This quote by author Neil Gaiman can be applied to product design as a whole:
“When people tell you something’s wrong or doesn’t work for them, they are almost always right. When they tell you exactly what they think is wrong and how to fix it, they are almost always wrong.”
This insight by Gaiman exposes a reason why the question “should we listen to our users?” is asked over and over and debated ad nauseam. The answer isn’t cut-and-dried. It doesn’t make sense to only say “you should listen to users” or “you shouldn’t listen to users” because within each of those statements is an assumption that you’ll do what users say (or not).
That’s where the confusion comes in. Product designers should never just blindly follow what users say without careful thought. It’s the designer’s job to first gather and then interpret feedback…while keeping the big picture (and budget) in mind. Without thoughtful analysis you’re not going to design an elegant solution. Instead, you’ll end up with one of two types of solutions: a brute force solution or first-pass solution. Each of these solutions are often just the same recommendations that users make themselves (the ones Gaiman warns against).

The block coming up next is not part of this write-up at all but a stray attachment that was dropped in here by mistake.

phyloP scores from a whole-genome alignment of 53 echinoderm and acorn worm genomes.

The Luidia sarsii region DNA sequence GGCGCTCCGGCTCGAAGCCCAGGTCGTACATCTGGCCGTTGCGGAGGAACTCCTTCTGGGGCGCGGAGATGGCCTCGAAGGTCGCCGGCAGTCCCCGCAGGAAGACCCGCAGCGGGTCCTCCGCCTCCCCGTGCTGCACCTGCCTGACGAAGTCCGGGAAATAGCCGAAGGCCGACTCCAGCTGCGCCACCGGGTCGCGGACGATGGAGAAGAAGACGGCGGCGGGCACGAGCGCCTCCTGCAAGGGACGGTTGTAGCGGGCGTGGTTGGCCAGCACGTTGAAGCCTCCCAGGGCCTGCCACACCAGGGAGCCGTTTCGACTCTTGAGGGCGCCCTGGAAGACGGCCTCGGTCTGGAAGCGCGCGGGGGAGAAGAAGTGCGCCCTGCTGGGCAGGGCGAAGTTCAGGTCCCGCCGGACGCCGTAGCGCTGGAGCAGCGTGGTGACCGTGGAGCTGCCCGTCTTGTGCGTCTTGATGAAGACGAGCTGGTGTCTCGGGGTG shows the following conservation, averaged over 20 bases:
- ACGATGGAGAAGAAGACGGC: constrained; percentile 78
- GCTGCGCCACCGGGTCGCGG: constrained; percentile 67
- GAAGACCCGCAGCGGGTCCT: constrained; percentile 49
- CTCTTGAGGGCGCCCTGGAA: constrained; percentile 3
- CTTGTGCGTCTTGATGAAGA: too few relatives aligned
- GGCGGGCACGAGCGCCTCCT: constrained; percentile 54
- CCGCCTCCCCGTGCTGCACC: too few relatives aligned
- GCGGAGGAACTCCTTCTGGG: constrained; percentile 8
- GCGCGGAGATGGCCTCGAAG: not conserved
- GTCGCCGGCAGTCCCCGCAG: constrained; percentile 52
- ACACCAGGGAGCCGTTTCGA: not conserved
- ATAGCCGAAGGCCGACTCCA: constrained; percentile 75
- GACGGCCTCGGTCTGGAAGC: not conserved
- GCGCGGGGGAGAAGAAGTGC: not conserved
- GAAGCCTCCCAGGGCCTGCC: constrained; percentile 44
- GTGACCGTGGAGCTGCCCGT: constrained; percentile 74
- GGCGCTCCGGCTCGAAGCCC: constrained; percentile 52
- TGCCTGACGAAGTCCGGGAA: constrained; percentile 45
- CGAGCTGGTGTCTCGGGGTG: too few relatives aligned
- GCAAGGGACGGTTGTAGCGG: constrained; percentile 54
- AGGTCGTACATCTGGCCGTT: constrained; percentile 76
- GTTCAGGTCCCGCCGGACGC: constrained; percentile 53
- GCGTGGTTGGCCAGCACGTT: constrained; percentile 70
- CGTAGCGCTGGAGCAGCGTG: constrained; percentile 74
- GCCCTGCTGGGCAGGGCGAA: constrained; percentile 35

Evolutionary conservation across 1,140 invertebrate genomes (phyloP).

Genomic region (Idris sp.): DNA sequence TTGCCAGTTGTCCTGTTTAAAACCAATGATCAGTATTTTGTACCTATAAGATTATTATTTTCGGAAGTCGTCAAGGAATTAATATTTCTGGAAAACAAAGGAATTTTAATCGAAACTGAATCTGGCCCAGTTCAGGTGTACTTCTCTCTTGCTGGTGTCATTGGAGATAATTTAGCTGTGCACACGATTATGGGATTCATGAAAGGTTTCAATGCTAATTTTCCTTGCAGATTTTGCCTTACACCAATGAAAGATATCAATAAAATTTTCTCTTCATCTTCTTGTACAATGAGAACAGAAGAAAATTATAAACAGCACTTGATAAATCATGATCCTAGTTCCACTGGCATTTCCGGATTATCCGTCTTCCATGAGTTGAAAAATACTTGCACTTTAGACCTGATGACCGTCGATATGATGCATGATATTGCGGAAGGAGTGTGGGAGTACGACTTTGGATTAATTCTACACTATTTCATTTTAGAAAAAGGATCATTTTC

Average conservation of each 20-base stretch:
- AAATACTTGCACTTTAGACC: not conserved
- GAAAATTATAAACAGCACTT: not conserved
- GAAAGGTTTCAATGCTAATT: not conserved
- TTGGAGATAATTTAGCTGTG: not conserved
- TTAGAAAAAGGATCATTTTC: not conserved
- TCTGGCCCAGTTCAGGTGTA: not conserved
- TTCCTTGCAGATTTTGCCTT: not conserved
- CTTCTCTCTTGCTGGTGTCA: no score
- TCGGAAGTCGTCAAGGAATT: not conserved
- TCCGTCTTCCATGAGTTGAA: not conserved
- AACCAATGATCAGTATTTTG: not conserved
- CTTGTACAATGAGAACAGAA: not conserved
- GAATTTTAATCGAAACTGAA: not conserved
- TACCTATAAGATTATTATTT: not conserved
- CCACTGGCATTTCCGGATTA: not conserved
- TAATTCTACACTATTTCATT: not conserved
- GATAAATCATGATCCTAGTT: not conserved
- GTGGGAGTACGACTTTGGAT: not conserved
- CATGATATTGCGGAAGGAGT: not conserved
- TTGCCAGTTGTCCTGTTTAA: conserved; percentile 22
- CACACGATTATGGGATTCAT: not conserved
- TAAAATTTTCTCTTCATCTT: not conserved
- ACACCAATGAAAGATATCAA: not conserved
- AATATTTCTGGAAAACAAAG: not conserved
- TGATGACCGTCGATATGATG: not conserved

So in the end we should definitely listen to users, but only to self report their experience and not to do our jobs for us.